by WorldTribune Staff, February 11, 2019
Rep. Ilhan Omar on Feb. 10 accused a prominent pro-Israel lobbying group of paying U.S. politicians to support Israel.
The Minnesota Democrat, who also supports the Divestment and Sanctions (BDS) movement, said the American Israel Public Affairs Committee (AIPAC) funds members of Congress to back pro-Israel policies.
Omar was posting on Twitter in response to journalist Glenn Greenwald, who criticized House Minority Leader Kevin McCarthy for threatening to take action against Omar and another Democratic lawmaker, Rep. Rashida Tlaib of Michigan, over anti-Semitic remarks.
Greenwald tweeted that “it’s stunning how much time US political leaders spend defending a foreign nation even if it means attacking free speech rights of Americans.”
“It’s all about the Benjamins baby,” wrote Omar.
Later, Batya Ungar-Sargon, an opinion editor for The Forward, tweeted, “Would love to know who @IlhanMN thinks is paying American politicians to be pro-Israel, though I think I can guess. Bad form, Congresswoman. That’s the second antisemitic trope you’ve tweeted.”
Omar responded: “AIPAC!”
AIPAC is a 501(c)(4), not a political action committee. It does not fund campaigns.
Omar also retweeted an attack on major GOP contributor Sheldon Adelson by the deputy chief of staff of former Sen. Harry Reid.
The Washington Exmainer noted in an editorial on Feb. 11 that “The idea of Jews using money and power to advance foreign interests and exert a nefarious influence on policy is an age old anti-Semitic smear. It also isn’t true, by the way, that Omar was referring merely to AIPAC. She later retweeted former Harry Reid deputy chief of staff attacking the influence of Sheldon Adelson – the linked article doesn’t mention AIPAC at all. So it’s clear that her attack is on Jewish money and influence.”
The backlash to Omar’s claim was swift and severe.
AIPAC tweeted: “We are proud that we are engaged in the democratic process to strengthen the US-Israel relationship. Our bipartisan efforts are reflective of American values and interests. We will not be deterred in any way by ill-informed and illegitimate attacks on this important work.”
Rep. Liz Cheney, Wyoming Republican and daughter of former Vice President Dick Cheney, responded to Omar, tweeting that “House Democrat leaders should condemn this anti-Semitism and immediately remove [Ilhan Omar] from the House Foreign Affairs Committee.”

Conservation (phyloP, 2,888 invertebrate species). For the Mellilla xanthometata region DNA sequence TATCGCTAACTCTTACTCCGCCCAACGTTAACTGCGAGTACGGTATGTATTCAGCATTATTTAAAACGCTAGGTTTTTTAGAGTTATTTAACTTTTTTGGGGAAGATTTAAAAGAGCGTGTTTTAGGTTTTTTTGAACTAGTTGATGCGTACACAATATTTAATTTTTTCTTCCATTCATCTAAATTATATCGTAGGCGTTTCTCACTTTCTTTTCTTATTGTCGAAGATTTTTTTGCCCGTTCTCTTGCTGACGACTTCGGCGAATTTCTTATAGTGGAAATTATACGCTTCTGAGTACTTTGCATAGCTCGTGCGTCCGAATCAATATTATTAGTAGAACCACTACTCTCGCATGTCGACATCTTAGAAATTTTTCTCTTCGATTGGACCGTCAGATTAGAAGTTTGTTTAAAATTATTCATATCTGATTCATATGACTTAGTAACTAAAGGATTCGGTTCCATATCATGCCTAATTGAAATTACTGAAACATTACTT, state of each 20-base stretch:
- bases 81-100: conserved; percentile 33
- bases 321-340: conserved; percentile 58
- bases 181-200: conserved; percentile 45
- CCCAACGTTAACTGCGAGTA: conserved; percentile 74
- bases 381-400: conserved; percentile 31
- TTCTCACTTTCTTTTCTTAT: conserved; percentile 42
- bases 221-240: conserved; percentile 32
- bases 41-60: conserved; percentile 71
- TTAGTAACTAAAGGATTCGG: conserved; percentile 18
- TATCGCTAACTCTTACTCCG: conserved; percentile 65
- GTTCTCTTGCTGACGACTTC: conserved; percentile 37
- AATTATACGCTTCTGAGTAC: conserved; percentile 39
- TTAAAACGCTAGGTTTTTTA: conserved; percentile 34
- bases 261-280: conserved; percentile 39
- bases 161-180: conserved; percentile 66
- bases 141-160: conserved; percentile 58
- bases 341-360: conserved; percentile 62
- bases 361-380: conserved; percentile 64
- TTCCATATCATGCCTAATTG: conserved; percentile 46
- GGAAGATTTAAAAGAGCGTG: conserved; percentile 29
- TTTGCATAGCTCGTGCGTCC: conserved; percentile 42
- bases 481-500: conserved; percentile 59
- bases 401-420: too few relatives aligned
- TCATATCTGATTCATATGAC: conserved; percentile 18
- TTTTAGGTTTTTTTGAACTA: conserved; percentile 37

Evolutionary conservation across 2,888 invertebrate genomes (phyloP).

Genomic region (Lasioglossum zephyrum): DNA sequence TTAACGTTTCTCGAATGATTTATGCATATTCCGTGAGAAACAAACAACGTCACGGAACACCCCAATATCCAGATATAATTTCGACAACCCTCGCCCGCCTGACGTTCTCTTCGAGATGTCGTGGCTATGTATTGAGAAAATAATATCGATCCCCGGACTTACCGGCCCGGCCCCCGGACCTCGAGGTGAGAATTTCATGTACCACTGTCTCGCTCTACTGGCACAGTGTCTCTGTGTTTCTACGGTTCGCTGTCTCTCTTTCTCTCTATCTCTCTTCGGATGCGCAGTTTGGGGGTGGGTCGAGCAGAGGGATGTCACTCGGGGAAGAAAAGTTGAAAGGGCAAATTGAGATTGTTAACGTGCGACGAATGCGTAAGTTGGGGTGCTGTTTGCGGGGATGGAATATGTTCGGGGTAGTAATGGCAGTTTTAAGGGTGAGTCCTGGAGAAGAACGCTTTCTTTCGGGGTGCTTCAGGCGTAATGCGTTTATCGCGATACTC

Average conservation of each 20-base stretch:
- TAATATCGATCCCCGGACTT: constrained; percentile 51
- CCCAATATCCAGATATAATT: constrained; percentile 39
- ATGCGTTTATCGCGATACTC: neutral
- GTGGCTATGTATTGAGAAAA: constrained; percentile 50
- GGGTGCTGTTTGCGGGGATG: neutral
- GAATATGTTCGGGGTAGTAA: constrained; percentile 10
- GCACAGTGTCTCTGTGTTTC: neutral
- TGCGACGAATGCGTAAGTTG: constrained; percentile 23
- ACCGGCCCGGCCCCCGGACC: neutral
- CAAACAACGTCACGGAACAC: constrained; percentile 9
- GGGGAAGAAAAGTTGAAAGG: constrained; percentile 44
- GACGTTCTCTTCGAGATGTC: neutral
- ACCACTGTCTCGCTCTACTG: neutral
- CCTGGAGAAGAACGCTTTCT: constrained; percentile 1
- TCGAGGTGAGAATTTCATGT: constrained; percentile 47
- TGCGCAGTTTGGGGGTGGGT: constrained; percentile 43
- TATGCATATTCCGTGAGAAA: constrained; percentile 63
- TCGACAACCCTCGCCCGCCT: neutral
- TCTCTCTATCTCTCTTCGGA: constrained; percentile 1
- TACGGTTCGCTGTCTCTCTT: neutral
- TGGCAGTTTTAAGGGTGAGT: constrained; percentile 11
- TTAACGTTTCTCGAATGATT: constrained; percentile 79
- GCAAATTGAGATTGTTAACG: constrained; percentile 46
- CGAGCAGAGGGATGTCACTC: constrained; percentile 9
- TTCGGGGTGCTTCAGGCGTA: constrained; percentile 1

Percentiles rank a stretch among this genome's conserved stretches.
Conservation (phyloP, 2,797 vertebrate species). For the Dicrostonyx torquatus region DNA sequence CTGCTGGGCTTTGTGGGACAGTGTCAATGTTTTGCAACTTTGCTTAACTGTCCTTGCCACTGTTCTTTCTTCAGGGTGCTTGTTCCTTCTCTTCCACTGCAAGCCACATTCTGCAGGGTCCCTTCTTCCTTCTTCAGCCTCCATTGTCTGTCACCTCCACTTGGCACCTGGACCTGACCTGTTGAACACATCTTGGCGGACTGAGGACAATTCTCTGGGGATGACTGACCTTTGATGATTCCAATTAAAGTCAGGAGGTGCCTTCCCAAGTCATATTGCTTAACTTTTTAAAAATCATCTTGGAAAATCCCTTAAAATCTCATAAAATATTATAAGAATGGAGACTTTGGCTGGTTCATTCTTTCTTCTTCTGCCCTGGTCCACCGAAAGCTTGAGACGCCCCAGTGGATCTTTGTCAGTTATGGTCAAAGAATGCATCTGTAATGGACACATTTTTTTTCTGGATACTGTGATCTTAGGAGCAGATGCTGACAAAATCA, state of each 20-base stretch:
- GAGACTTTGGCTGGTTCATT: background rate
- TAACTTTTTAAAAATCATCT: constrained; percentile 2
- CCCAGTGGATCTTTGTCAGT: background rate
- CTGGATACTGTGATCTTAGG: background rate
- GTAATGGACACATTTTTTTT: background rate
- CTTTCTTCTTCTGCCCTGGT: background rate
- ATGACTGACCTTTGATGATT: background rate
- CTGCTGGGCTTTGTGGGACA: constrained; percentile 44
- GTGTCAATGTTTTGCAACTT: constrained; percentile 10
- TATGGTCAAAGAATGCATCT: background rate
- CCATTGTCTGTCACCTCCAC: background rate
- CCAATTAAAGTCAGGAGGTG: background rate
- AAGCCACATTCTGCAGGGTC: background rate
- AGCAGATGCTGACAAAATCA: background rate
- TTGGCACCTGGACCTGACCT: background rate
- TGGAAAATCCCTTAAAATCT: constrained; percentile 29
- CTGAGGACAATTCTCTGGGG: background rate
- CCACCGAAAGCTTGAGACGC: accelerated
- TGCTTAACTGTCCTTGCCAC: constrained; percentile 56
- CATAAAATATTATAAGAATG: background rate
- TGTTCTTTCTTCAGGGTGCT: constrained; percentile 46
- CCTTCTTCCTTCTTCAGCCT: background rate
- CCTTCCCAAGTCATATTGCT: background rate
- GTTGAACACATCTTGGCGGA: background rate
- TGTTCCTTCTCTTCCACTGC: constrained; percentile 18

Omar indicated last month that Foreign Affairs was her first choice of committee assignment.
Rep. Max Rose, New York Democrat, tweeted: “Congresswoman Omar’s statements are deeply hurtful to Jews, including myself. Implying that Americans support Israel because of money alone is offensive enough. But to go a step further and retweet someone declaring their pain at her sentiment is simply unacceptable.”
Joshua Zeitz, a contributing editor at Politico Magazine, tweeted, “I’m one of those American Jews who opposes the occupation, laments Israel’s anti-democratic drift, and doesn’t regard the country as especially central to my Jewish identity. And I know exactly what the congresswoman meant. She might as well call us hook-nosed.”
Dan Shapiro, who served as President Barack Obama’s ambassador to Israel from 2011 to 2017 tweeted: “@IlhanMN’s outrageous comments equating politicians’ support for Israel with being bought off by American Jewish money are a vile anti-Semitic trope. They need to be condemned by all in our party.”
CEO of the Anti-Defamation League (ADL) Jonathan Greenblatt contributed to the discussion as well, saying that “words matter.”
“Antisemitism is on the rise in the U.S. and abroad,” Greenblatt said. “The use of this tired antisemitic trope about Jews and money is inappropriate and upsetting. As Americans and Jews, we expect our politicians to condemn bigotry, not fuel it.”
Former U.S. Ambassador to the UN Nikki Haley, who routinely fought against anti-Israel bias at the United Nations, tweeted: “To see this at the UN was a fight every day. This CANNOT be tolerated in our own Congress by anyone of either party. In a time of increased anti semitism, we all must be held to account. No excuses.”
Chelsea Clinton tweeted: “We should expect all elected officials, regardless of party, and all public figures to not traffic in antisemitism.”
Soon after, Omar responded to Clinton, saying, “Chelsea – I would be happy to talk. We must call out smears from the GOP and their allies. And I believe we can do that without criticizing people for their faith.”
The Jerusalem Post noted that “Omar sidetracked the conversation, ignoring the direct criticism for her antisemitic remarks. However, Clinton responded positively, agreeing to schedule a meeting and advance away from prejudices, despite Omar not mentioning the antisemitic comments themselves.”
In January, Omar argued in a Yahoo! News interview that Israel could not be considered a democracy and compared it to the Islamic theocracy in Iran.
“When I see Israel institute laws that recognize it as a Jewish state and does not recognize the other religions that are living in it, and we still uphold it as a democracy in the Middle East I almost chuckle because I know that if we see that any other society we would criticize it, call it out. We do that to Iran, we do that to any other place that sort of upholds its religion. And I see that now happening with Saudi Arabia and so I am aggravated, truly, in those contradictions.”
In 2012, Omar tweeted that “Israel has hypnotized the world, may Allah awaken the people and help them see the evil doings of Israel. #Gaza #Palestine#Israel.” She did not apologize for posting the tweet until last month.